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Our staff heads to the theater to check out “Ready or Not” — a witty, charming, balls-to-the-wall bloodbath that deals a real win for horror fans.

Ready or Not

Intro by Angry Princess (Editor-in-Chief)

One of my favorite features on this site are what we call Morbid Minis. That’s when several of us on the writing staff head to the theater to check out a new horror release, returning to share a brief summary of our thoughts with you wonderful readers. I love it for a few reasons. One, I’m a huge believer in getting out, whenever possible, to support genre films in the theater. For those who are able, investing a bit of your time and money in these films is one of the best things you can do to help ensure us horror fans continue to get more great content. It also helps ensure studios will continue to back more original, intelligent, thought provoking, and entertaining genre films. When horror films are financially successful in the theater and on digital release, we all win.

The other reason these Morbid Minis are so great is that they showcase a strong diversity of opinion — letting you experience a film from different angles and perspectives. Horror fans are as different as the films that make up our beloved genre, and it’s important to hear from different voices. And because we have so many different kinds of horror fans represented on our writing team, you’ll typically find these group articles contain a mixed bag of positive and negative feedback for a film.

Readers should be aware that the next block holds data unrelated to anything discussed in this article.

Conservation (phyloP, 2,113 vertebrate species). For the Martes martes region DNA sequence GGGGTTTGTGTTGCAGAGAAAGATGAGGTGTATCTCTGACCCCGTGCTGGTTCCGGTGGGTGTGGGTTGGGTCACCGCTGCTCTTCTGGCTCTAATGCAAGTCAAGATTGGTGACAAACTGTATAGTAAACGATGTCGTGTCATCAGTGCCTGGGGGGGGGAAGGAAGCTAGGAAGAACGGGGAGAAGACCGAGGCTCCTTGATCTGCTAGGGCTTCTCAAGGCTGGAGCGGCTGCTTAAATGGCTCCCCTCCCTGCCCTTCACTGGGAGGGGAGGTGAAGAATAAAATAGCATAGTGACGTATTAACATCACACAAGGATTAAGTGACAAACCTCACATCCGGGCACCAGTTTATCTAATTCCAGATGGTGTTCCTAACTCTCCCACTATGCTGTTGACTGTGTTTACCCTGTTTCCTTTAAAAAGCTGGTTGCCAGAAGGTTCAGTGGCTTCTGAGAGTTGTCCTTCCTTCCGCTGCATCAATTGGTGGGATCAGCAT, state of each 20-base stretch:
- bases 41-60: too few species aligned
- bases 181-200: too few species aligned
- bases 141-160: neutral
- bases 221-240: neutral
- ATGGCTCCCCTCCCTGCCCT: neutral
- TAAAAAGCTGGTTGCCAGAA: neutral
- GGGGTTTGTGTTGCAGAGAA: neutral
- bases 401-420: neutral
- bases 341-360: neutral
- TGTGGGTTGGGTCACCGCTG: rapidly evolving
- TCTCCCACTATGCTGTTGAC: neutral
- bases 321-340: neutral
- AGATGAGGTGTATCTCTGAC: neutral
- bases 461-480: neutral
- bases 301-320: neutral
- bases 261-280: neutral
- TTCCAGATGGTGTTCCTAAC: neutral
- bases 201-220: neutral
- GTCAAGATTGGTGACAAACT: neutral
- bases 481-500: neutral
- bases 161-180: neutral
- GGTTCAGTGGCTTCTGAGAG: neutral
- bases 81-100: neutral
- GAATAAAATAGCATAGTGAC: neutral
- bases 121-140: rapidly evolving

However, with READY OR NOT, the consensus is surprisingly unanimous. It may not be the biggest horror film of the year, or the most talked about. But there’s a good chance, when we look back at everything the genre gave us throughout the year, this one is likely to sit comfortably near the top of many “Best of 2019” lists. Brilliant in its simplicity and near flawless in its execution, READY OR NOT knows exactly the kind of film it wants to be — and it delivers in spades.

Although this relatively small dark horror comedy opened on fewer screens than most titles opening wide, it exceeded financial expectations — actually managing to give the indie label Fox Searchlight one of its best openings this decade. My hope is that positive word of mouth (like all the great reviews you’ll read below) will continue to bring fans to this unapologetically nasty and wickedly fun pulp horror thrill ride. Perfectly paced with pitch perfect performances, this is a film that deserves to be seen — and the kind of film horror fans deserve to see more of.


TAKE ONE: FRIGHTENS, BUT NOT FOR ANTICIPATED REASONS

By Marquis Ransom

“Ready or not, here I come, you can’t hide. Gonna find you and take it slowly.” 

Fugees reference aside, Ready or Not was a fast paced flick, with even quicker executions. The gore and violence certainly wasn’t spared as deaths were handed out graciously, especially for maids.

With ancient weapons — making us wonder if Fitch (portrayed by Kristian Bruun) ever got to know his crossbow — vinyl records, and satanic rituals, the film touched on horrors much closer to home.

Classism was presented prominently from beginning to end.

Grace (Samara Weaving), a former foster child, was confronted with the anxiety of being judged a “gold digging whore” by her in-laws. The Le Domas’ wealth is treated as sacred treasure, to be protected at all cost, and any outsider seeking access must first pay their dues.

The rich only focus on keeping their riches and what they do to maintain that status quo is truly terrifying. So, whether it was echoed by Tony (Henry Czerny), Becky (Andie Macdowell), or crazy Aunt Helene (Nicky Guadagni), the family should always prioritize the family, come hell or high water.

Over the course of the film, however, you get the sense of catharsis for Grace.